Civilization 5: Beyond Earth

Over the past couple of years I have accrued over 300 hours playing Civilization in its many instalments. As of a few weeks ago, Civilization 5: Beyond Earth was released. Much excite.

This post is going to quickly outline some initial features of the new game, in the same sort of geographical sense in which I’ve discussed the previous games. Obviously, this presents an interesting new angle to reading the map as we’re now based on a range of new alien worlds in which we must colonise to preserve our species.

This bridges on a very interesting type of geography that has been aiding planetary identification and space missions for half a century: Astro-Geography. It was actually a physical geographer who first theorised (and then proved) that Mars once had flowing water by identifying features cut into the geology that could only have been formed by water-based erosion.

In Beyond Earth there are, as you would expect, alien resources. These range in perplexity and uses throughout the game.

There is also a new type of obstacle aside from the native alien species. This is called Miasma, and is a toxic gas that gathers in certain areas making them impossible to use during the early stages of the game. Miasma is named after the classic ‘night-air theory’ which theorised that diseases and pollution were caused by pools of travelling gas. The research tree enables you to eventually be able to clear miasma from tiles, or to launch orbital satellites that can disperse it for a set amount of turns.

Miasma is generated by the game to cover random tiles, however it does tend to group in sections based on the planetary formation. For example, it tends to cover lowlands such as plains and marsh lands. It also favours xenomass, as this has the potential to spawn alien nests. Therefore, tailoring your civilization’s expansion to tiles that are free of the gas is a good tactic to employ until you’re able to combat it, but be wary of taking up too much land along mountainous areas as these only really have the benefit of heightened defence and not much else resource-based.

Another excellent example of resource development is the ability to build geothermal wells and other new types of energy reactors. This hinges on the Kardeshev theory of civilization progression, another theory originally based on human geography and population increase. Hoyt and Burgess initially postured that as a result of the human race being unable to sustain enough food for such steep population increase, we would begin to seek and invest in new technologies (i.e. interstellar travel).

The Kardeshev scale is a way of measuring a civilization’s technological advancement in 3 categories: Type I is able to utilise all natural energy resources on its home planet, type II can utilise both home planet energy and it’s immediate star, and type III can harness all natural energy from it’s galaxy. This makes the ability to harness natural resources on a whole new alien planet an interesting insight into your civilization, and one that is incredibly exciting to a geography nerd like myself, know that we probably won’t even make Type I in my life time.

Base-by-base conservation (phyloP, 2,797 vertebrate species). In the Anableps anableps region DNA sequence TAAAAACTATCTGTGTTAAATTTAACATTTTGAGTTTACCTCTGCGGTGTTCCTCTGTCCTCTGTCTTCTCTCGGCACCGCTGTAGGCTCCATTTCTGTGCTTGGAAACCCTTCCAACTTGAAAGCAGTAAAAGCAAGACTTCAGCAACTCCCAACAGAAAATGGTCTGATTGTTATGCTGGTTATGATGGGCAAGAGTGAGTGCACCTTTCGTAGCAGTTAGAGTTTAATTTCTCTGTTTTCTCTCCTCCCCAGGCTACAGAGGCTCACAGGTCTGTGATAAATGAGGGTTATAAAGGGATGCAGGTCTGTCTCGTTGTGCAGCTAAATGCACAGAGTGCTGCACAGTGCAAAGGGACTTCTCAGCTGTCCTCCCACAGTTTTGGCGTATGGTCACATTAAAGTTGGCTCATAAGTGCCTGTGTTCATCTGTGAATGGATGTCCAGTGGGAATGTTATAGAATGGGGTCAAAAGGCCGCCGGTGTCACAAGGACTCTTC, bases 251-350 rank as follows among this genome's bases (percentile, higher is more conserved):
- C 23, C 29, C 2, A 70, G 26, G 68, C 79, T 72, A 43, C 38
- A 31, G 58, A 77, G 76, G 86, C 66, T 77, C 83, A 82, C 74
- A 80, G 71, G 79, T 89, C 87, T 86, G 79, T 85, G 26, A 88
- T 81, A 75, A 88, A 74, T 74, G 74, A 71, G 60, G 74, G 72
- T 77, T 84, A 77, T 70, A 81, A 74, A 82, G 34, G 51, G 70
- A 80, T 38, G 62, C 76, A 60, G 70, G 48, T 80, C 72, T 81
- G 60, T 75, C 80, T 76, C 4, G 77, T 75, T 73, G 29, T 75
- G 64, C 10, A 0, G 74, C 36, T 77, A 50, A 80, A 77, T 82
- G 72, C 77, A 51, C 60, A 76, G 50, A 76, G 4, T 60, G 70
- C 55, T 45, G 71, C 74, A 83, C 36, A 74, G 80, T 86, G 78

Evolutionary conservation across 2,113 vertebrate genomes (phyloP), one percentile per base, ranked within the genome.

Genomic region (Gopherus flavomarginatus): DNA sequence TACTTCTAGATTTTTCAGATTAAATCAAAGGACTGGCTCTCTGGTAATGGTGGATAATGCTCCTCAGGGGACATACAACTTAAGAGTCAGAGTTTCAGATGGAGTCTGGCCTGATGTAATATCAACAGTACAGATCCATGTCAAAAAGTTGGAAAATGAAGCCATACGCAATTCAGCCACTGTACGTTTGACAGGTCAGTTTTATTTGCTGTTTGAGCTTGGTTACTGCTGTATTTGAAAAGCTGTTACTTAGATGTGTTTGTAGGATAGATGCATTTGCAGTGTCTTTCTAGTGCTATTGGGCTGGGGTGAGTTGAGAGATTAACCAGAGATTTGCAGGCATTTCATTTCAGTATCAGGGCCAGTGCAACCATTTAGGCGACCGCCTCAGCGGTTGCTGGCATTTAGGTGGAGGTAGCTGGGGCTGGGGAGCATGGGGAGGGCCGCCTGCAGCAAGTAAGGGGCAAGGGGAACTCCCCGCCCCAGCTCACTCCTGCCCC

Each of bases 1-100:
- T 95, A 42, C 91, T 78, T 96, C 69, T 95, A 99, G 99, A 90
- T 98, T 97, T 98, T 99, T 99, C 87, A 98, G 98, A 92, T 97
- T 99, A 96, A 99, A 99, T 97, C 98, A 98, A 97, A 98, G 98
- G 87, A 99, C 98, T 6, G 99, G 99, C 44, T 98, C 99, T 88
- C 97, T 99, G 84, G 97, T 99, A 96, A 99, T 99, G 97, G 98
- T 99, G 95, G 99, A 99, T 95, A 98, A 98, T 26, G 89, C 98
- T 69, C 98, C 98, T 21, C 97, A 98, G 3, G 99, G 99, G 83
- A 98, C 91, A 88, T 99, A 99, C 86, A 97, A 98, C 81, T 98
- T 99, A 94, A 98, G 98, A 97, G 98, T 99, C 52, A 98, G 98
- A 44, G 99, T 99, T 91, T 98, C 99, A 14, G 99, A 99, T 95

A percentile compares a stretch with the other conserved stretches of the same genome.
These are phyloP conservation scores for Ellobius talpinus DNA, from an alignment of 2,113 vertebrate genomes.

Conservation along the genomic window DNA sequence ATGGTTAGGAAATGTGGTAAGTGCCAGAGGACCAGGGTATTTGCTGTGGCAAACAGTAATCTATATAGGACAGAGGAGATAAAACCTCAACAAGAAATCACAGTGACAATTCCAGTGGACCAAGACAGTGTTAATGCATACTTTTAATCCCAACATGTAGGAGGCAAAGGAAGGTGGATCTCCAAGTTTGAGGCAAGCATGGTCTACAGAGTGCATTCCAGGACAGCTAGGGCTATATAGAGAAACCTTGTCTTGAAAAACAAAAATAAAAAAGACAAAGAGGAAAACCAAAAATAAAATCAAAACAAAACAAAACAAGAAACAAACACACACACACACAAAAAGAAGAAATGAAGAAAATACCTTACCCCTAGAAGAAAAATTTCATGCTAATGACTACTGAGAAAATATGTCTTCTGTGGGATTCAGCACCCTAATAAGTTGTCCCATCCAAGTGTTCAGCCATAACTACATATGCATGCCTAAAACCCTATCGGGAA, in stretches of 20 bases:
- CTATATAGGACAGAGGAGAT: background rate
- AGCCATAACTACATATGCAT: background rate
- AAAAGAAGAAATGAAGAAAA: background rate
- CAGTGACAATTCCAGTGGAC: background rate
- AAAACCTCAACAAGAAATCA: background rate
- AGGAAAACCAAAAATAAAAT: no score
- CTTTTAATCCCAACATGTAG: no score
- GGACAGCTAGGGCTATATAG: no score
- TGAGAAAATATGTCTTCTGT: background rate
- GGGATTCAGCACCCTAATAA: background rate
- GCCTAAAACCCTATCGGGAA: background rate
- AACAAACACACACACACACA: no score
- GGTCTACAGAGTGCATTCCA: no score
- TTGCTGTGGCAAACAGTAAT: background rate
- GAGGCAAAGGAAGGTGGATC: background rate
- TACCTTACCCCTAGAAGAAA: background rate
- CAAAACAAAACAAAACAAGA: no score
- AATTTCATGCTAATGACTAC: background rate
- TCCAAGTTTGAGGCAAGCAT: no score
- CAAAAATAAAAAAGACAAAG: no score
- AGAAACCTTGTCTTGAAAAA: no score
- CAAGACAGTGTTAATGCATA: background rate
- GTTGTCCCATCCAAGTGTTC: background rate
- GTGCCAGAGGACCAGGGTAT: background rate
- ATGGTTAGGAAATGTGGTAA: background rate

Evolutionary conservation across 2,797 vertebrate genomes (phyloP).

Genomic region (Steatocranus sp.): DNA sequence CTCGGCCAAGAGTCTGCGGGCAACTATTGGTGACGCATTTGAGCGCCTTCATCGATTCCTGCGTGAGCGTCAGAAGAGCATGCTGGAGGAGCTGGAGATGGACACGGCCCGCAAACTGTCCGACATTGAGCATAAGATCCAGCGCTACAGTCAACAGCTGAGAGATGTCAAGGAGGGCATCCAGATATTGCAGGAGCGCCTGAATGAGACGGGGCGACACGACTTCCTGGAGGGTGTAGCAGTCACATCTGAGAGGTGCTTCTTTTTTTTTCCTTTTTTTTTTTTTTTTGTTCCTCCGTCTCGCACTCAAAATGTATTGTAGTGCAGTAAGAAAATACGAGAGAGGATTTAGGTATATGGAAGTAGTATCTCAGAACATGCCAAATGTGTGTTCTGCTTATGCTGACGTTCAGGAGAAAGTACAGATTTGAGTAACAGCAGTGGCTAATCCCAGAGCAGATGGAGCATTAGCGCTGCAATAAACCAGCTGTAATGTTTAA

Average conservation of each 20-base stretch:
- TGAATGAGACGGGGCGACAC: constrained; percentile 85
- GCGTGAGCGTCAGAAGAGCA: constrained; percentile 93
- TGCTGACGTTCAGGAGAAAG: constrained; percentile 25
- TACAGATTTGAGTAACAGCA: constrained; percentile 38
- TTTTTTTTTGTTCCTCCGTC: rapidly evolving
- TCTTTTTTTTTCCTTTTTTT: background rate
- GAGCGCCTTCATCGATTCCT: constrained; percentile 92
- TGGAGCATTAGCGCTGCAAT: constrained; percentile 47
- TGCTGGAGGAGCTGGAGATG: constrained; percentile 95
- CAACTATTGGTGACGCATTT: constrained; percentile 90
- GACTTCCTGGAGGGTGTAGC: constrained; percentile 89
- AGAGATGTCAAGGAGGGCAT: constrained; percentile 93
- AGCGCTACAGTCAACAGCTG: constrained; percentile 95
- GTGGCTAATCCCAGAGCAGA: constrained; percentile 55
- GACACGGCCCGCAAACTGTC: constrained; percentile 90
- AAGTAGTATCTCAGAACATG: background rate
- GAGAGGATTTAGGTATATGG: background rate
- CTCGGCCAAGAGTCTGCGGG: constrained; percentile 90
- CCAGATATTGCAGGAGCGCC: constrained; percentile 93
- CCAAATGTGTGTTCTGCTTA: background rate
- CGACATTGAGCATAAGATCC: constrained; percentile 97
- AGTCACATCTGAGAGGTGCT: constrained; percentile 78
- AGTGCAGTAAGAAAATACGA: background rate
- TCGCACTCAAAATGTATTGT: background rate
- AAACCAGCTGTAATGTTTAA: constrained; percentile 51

Consequently the new types of reactor and energy sources are definitely a good early game strategy, and I advise unlocking engineering on the research tree as soon as possible. Harnessing geothermal’s may take a little longer as its located way over on the Ecology branch, but certainly worth it, especially as there are branches which incur improvements to your existing geothermal wells. In terms of physical geography, they appear close to mountainous or hilly regions, which indicate plate boundaries.

In addition, it features some technology currently available in this day and age, such as hydroponics and solar satellites. I found these quite nice to use, as it gives you some little roots back to earth, and implies that the green technologies we currently research and in invest will continue to be used and improved on in the future (these technologies in the exact same form though may be wishful thinking though).

In conclusion, I think it’s an excellent progression to Civ 5 and its expansions, and gives the player their own chance at deciding their civilizations future. The technology branch can be difficult to read but after a few games you get the hang of it. The technology is interesting, and the graphics mirror that. Basically, if you’ve ever enjoyed any space-based games such as Alpha Centurai, Sins of a Solar Empire, or Endless Space its well worth a try.

P.S Siege worms are dicks.





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